A Rhode Island man at the center of a capital punishment battle between the state and federal governments was sentenced to life without the possibility of parole on Friday after changing his plea to avoid the death penalty.
Jason Pleau pleaded guilty in July in the 2010 killing of David Main, a gas station manager who was walking to a bank to deposit the store's receipts - $12,542 - when Pleau ambushed him. Main ran toward the bank and Pleau shot him in the head, then picked up the bag of money and left. He went on a shopping spree with his girlfriend later that day.
Gov. Lincoln Chafee fought unsuccessfully to keep Pleau out of federal custody because of the threat that the U.S. attorney's office might pursue capital punishment, arguing the state had rejected the death penalty. As part of Pleau's agreement to plead guilty to robbery, conspiracy and using a firearm in a violent crime, the judge agreed to sentence him to life in prison without parole.
U.S. District Judge William Smith on Friday formally imposed the sentence after hearing from prosecutors about Pleau's life of crime, as well as from Main's wife and sisters about Main's life and the impact the killing has had on them.
Main's wife, Kathy, told the court about the last time she saw her husband, early that morning as she helped him find his keys before his 6 a.m. shift started at the gas station, neither of them knowing it would be the last time they saw each other. They had just celebrated their 25th anniversary. Later that day, after learning her husband was dead, she waited for her son to return from school.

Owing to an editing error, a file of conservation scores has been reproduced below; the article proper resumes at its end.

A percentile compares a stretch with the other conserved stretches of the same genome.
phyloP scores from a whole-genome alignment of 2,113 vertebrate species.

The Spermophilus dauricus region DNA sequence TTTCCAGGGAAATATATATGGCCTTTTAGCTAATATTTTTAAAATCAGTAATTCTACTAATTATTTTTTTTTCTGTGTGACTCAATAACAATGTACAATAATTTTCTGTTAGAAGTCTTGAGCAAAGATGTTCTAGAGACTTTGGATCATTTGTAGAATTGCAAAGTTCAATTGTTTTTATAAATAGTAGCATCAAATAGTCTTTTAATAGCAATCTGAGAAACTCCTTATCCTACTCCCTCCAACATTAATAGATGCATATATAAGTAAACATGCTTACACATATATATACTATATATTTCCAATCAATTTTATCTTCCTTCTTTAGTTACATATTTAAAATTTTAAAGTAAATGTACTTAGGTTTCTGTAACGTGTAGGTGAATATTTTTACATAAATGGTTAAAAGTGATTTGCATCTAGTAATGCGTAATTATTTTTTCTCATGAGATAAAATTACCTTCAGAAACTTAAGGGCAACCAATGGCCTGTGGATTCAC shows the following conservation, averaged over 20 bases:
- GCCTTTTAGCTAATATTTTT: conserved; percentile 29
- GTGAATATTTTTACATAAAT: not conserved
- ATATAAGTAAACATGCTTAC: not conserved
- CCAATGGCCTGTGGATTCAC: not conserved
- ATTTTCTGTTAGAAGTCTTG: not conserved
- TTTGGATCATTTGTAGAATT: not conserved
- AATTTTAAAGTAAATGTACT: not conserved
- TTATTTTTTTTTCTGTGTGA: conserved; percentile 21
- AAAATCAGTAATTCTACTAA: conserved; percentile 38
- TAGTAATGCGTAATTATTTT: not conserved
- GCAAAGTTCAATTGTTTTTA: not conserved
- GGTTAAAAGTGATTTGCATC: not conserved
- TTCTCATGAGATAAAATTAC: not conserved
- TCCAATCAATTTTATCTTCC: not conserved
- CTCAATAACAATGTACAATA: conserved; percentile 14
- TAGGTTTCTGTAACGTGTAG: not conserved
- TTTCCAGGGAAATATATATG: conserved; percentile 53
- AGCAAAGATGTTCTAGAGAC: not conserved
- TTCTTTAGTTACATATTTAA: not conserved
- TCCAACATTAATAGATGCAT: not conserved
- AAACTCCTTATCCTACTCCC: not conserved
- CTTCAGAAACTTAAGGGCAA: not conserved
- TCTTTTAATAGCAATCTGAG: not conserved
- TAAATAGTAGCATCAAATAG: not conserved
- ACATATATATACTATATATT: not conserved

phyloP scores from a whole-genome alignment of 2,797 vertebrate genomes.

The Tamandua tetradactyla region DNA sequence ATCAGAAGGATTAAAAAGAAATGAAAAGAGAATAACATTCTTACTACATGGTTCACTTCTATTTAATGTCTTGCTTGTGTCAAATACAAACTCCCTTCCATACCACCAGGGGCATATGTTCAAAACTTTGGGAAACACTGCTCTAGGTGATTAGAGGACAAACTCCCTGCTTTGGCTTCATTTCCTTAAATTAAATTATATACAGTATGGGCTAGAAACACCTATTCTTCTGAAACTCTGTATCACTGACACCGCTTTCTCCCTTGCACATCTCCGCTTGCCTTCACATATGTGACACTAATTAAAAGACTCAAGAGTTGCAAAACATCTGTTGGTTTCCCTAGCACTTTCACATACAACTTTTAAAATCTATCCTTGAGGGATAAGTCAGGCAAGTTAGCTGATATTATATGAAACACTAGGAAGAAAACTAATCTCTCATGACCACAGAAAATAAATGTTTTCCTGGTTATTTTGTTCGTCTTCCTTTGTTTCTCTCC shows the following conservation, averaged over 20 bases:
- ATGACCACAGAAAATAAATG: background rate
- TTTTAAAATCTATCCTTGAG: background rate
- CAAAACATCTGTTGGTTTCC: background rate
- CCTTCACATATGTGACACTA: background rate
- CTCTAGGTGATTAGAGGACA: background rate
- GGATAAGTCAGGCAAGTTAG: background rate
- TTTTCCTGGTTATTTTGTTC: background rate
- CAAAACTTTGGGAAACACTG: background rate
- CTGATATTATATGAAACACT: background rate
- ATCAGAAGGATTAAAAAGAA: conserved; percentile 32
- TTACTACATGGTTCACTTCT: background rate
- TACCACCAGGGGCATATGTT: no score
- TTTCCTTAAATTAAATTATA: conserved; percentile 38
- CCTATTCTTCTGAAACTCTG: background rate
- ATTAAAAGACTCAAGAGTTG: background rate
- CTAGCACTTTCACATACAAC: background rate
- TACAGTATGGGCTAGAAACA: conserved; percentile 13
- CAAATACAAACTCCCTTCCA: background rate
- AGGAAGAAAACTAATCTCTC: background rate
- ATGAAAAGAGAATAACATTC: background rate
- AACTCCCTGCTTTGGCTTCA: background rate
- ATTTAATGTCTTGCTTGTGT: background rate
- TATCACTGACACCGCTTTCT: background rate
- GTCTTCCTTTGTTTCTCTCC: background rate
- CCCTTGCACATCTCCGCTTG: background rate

"The bus finally arrived. I had to tell our 17-year-old son that his father had been shot and killed. We walked home in shock," she said.
She said she had to cut back at work and eventually lost her job because of the grief.
Main's sister, Deborah Main Smith, said in a statement read by the prosecutor that the turmoil and repeated legal challenges over the past three years had been painful for the family.
Chafee had argued state's rights during his battle to keep Pleau in state custody and away from a possible death penalty. His position drew support from the National Governor's Association, attorneys general from seven states, the conservative Cato Institute and the American Civil Liberties Union. But an appeals court ruled against him and the U.S. Supreme Court declined to take up the case.
"I know that process has added to the difficulties," Judge Smith said Friday as he addressed the family. "The decision of the government to seek the death penalty. The decision of the governor to challenge the custody of the defendant."
He said those steps were part of the legal process and were not meant to add to what they were going through.
Two others who have pleaded guilty to participating in planning and carrying out the crime will be sentenced at a later date: Jose Santiago and Kelley Lajoie, both of Massachusetts.
Pleau, 35, of Providence, prepared a statement to read to the court, but at the last minute asked his lawyer, David Hoose, to read it, Hoose said. In it, he apologized.
"I definitely regret my actions, and even though my words may not mean much to anyone today, I hope someday my apology can be accepted," the statement said. "I can only hope that today brings them some closure and allows the opportunity to begin to heal."
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